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I've seen a lot of Brainf**k interpreters in various languages. I decided that actually interpreting Brainf**k is too hard, so instead of that, I wrote a 'compiler' in Ruby that directly transcribes BF to Ruby code. This is Version 1.0, and I'm looking for any tips on how to make it more efficient.

There are a few things that really bug me:

  1. replacements feels like it's messed up somehow, but I can't put my finger on how.
  2. $stdin.readbyte feels entirely too long, but I can't find an alternative that's shorter.
  3. Should I be using $stdin at all?
input_file = $ARGV[0]
output_file = $ARGV[1]
start = <<-END.gsub(/[ \t]*\|/, '')
  |# Automatically generated by bf_to_ruby.rb
  |# Source available at GitHub
  |data = Hash.new(0)
  |pointer = 0
END

replacements = [
    { replacing: '+', replacement: 'data[pointer] += 1'              },
    { replacing: '-', replacement: 'data[pointer] -= 1'              },
    { replacing: '>', replacement: 'pointer += 1'                    },
    { replacing: '<', replacement: 'pointer -= 1'                    },
    { replacing: '.', replacement: 'putc data[pointer]'              },
    { replacing: ',', replacement: 'data[pointer] = $stdin.readbyte' },
    { replacing: '[', replacement: 'until data[pointer] == 0'        },
    { replacing: ']', replacement: 'end'                             },
]

output = open(output_file, File::CREAT | File::WRONLY)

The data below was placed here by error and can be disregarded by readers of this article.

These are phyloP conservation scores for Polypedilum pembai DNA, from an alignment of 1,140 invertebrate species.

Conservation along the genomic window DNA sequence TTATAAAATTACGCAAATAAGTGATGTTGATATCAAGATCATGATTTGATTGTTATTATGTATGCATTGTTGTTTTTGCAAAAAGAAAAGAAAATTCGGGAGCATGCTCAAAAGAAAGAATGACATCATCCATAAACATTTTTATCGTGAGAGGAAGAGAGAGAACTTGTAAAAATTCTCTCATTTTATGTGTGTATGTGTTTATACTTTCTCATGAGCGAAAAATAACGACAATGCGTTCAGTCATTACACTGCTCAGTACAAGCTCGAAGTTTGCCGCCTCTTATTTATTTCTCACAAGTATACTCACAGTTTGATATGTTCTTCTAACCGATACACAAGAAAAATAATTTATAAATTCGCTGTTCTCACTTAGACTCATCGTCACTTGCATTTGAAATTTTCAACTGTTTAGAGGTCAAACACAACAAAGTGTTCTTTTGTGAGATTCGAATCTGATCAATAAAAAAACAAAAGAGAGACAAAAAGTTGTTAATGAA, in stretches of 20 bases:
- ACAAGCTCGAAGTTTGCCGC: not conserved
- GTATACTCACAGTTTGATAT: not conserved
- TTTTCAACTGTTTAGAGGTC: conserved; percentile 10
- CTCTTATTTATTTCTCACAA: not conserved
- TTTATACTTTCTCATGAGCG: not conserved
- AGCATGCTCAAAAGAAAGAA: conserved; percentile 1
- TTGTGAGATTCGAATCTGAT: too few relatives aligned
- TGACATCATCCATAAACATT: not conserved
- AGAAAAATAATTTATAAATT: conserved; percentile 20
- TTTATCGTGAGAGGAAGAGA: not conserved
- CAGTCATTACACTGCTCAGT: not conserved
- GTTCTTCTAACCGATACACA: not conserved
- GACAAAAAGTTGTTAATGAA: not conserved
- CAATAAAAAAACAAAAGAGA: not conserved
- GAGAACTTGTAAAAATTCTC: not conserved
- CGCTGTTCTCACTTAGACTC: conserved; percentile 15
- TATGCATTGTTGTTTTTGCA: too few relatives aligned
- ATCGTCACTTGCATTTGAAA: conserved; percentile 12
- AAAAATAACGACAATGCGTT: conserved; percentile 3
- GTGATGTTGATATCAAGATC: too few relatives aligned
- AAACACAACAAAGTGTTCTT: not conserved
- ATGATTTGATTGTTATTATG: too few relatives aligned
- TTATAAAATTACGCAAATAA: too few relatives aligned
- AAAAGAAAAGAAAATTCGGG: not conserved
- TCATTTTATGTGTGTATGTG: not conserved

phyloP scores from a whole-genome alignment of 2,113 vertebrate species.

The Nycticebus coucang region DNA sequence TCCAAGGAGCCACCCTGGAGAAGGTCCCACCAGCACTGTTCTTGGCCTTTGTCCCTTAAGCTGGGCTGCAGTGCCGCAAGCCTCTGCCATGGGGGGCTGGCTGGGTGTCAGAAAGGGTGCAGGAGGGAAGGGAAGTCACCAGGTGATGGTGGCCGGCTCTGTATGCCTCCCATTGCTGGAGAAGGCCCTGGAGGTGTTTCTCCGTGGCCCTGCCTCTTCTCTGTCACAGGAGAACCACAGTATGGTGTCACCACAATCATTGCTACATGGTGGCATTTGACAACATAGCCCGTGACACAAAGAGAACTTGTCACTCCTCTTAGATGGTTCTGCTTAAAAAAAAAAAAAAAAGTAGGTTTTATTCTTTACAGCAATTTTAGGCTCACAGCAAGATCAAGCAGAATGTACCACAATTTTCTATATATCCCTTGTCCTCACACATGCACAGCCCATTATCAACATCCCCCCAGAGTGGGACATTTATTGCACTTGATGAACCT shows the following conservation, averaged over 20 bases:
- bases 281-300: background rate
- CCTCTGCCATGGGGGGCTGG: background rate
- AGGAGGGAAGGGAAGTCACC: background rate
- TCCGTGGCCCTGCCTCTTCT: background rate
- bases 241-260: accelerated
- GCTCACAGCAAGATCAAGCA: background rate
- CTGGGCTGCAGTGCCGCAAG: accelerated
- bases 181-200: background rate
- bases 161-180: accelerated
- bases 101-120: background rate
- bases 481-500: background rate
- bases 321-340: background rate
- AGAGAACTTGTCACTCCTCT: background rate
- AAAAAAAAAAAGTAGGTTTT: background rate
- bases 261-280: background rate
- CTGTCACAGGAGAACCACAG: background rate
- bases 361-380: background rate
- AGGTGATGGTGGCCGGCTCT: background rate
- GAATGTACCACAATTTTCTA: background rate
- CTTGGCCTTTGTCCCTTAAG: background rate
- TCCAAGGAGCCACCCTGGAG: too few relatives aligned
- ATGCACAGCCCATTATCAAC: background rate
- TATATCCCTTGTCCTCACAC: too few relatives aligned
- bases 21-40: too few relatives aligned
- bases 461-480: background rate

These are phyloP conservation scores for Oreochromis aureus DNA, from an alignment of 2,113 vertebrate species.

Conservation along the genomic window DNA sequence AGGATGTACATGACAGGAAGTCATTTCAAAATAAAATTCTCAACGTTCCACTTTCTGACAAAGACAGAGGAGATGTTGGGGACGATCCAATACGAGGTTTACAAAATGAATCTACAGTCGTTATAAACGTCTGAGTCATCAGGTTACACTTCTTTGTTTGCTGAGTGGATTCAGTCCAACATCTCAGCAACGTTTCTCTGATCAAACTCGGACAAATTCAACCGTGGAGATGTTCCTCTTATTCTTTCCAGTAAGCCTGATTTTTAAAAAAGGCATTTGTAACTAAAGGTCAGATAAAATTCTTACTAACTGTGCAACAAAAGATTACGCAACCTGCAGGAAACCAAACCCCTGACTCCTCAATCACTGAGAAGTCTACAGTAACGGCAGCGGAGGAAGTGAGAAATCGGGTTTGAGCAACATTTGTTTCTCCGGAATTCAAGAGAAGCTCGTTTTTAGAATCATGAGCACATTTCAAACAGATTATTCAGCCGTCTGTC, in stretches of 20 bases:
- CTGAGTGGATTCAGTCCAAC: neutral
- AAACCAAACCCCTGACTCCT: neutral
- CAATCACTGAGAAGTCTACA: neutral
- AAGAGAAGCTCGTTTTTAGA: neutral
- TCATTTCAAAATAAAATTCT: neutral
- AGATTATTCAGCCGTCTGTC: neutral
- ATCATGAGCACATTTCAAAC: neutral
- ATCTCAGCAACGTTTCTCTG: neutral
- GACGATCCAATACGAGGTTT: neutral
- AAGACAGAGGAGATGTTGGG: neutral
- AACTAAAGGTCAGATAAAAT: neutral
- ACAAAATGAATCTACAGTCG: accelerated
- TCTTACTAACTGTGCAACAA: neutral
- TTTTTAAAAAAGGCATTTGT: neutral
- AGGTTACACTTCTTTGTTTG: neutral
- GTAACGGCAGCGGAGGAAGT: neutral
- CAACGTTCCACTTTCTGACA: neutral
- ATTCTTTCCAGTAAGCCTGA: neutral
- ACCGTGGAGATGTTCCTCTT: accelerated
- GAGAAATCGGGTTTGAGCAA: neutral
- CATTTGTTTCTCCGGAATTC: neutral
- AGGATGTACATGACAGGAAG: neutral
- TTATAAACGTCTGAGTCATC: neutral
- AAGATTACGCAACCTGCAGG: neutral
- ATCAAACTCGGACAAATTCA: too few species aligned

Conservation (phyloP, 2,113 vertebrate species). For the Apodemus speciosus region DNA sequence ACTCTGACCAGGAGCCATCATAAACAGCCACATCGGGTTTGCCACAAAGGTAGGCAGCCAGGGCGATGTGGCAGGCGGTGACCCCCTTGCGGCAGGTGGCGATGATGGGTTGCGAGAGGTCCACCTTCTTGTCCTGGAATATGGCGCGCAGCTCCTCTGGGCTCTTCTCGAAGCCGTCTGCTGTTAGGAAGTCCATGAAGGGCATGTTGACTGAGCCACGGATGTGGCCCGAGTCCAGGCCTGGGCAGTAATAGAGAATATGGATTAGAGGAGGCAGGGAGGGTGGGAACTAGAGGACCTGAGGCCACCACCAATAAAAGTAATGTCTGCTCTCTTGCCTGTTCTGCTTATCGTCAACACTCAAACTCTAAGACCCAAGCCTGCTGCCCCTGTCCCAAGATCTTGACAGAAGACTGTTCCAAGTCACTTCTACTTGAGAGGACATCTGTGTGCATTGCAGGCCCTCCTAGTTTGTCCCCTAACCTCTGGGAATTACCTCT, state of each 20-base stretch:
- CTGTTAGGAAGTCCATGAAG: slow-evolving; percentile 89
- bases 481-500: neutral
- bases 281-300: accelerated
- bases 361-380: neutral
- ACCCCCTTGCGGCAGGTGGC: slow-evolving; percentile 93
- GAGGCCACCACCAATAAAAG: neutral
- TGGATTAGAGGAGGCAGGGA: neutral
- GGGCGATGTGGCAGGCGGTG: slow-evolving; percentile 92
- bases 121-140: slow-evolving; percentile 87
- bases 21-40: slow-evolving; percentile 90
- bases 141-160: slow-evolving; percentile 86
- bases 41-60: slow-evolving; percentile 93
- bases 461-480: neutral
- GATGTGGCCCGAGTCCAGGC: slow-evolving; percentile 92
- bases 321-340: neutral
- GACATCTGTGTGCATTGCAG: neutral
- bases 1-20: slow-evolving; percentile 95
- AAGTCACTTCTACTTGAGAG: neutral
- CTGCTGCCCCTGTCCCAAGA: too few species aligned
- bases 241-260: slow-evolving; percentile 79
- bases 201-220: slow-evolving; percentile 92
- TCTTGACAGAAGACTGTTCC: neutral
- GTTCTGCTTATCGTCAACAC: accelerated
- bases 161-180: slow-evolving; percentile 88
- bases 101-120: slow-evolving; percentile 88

output.puts(start)

open(input_file, File::RDONLY) do |input|
  input.each_char do |char|
    replacements.each do |data|
      if data[:replacing] == char
        output.puts(data[:replacement])
      end
    end
  end
end

Demo

Input:

++++++++[>++++[>++>+++>+++>+<<<<-]>+>+>->>+[<]<-]>>.>---.+++++++..+++.>>.<-.<.+++.------.--------.>>+.>++.

Output:

# Automatically generated by bf_to_ruby.rb
# Source available at GitHub
data = Hash.new(0)
pointer = 0
data[pointer] += 1
data[pointer] += 1
data[pointer] += 1
data[pointer] += 1
data[pointer] += 1
data[pointer] += 1
data[pointer] += 1
data[pointer] += 1
until data[pointer] == 0
pointer += 1
data[pointer] += 1
data[pointer] += 1
data[pointer] += 1
data[pointer] += 1
until data[pointer] == 0
pointer += 1
data[pointer] += 1
data[pointer] += 1
pointer += 1
data[pointer] += 1
data[pointer] += 1
data[pointer] += 1
pointer += 1
data[pointer] += 1
data[pointer] += 1
data[pointer] += 1
pointer += 1
data[pointer] += 1
pointer -= 1
pointer -= 1
pointer -= 1
pointer -= 1
data[pointer] -= 1
end
pointer += 1
data[pointer] += 1
pointer += 1
data[pointer] += 1
pointer += 1
data[pointer] -= 1
pointer += 1
pointer += 1
data[pointer] += 1
until data[pointer] == 0
pointer -= 1
end
pointer -= 1
data[pointer] -= 1
end
pointer += 1
pointer += 1
$stdout.putc data[pointer]
pointer += 1
data[pointer] -= 1
data[pointer] -= 1
data[pointer] -= 1
$stdout.putc data[pointer]
data[pointer] += 1
data[pointer] += 1
data[pointer] += 1
data[pointer] += 1
data[pointer] += 1
data[pointer] += 1
data[pointer] += 1
$stdout.putc data[pointer]
$stdout.putc data[pointer]
data[pointer] += 1
data[pointer] += 1
data[pointer] += 1
$stdout.putc data[pointer]
pointer += 1
pointer += 1
$stdout.putc data[pointer]
pointer -= 1
data[pointer] -= 1
$stdout.putc data[pointer]
pointer -= 1
$stdout.putc data[pointer]
data[pointer] += 1
data[pointer] += 1
data[pointer] += 1
$stdout.putc data[pointer]
data[pointer] -= 1
data[pointer] -= 1
data[pointer] -= 1
data[pointer] -= 1
data[pointer] -= 1
data[pointer] -= 1
$stdout.putc data[pointer]
data[pointer] -= 1
data[pointer] -= 1
data[pointer] -= 1
data[pointer] -= 1
data[pointer] -= 1
data[pointer] -= 1
data[pointer] -= 1
data[pointer] -= 1
$stdout.putc data[pointer]
pointer += 1
pointer += 1
data[pointer] += 1
$stdout.putc data[pointer]
pointer += 1
data[pointer] += 1
data[pointer] += 1
$stdout.putc data[pointer]

Both, when run, output:

Hello World!
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  • 1